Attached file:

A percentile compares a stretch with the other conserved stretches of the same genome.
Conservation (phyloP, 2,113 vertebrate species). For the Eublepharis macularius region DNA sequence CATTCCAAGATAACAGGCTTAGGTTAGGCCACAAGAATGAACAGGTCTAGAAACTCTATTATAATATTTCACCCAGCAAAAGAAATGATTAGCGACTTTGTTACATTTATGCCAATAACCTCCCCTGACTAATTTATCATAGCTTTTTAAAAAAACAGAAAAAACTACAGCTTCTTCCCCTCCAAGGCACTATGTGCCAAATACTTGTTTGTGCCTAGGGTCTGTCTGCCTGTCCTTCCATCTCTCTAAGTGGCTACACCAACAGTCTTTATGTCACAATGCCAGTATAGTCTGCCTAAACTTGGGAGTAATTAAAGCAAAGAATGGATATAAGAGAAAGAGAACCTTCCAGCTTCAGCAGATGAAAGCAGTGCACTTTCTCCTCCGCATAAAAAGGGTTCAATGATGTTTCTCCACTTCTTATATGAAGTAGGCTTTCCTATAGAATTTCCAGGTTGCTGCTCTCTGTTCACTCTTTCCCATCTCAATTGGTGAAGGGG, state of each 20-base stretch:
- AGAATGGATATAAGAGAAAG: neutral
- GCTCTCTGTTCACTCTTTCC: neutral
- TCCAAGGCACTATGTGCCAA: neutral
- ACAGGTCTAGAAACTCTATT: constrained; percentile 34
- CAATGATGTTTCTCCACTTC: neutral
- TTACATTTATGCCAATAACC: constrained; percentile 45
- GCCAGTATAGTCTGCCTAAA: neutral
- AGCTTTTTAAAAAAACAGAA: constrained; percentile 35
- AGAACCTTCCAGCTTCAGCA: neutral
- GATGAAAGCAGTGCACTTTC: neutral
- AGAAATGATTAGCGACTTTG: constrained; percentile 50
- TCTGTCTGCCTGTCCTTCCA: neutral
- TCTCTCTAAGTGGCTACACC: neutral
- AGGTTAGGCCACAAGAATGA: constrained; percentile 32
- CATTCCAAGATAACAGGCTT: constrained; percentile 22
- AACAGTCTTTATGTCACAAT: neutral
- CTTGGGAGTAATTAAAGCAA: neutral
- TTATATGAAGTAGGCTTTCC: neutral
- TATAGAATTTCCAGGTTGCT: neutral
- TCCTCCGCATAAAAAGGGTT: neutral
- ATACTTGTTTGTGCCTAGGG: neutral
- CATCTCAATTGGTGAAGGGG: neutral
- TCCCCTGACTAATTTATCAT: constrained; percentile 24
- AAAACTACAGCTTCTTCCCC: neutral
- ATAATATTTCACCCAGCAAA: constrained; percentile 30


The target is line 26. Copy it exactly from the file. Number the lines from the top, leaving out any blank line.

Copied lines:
- AAAACTACAGCTTCTTCCCC: neutral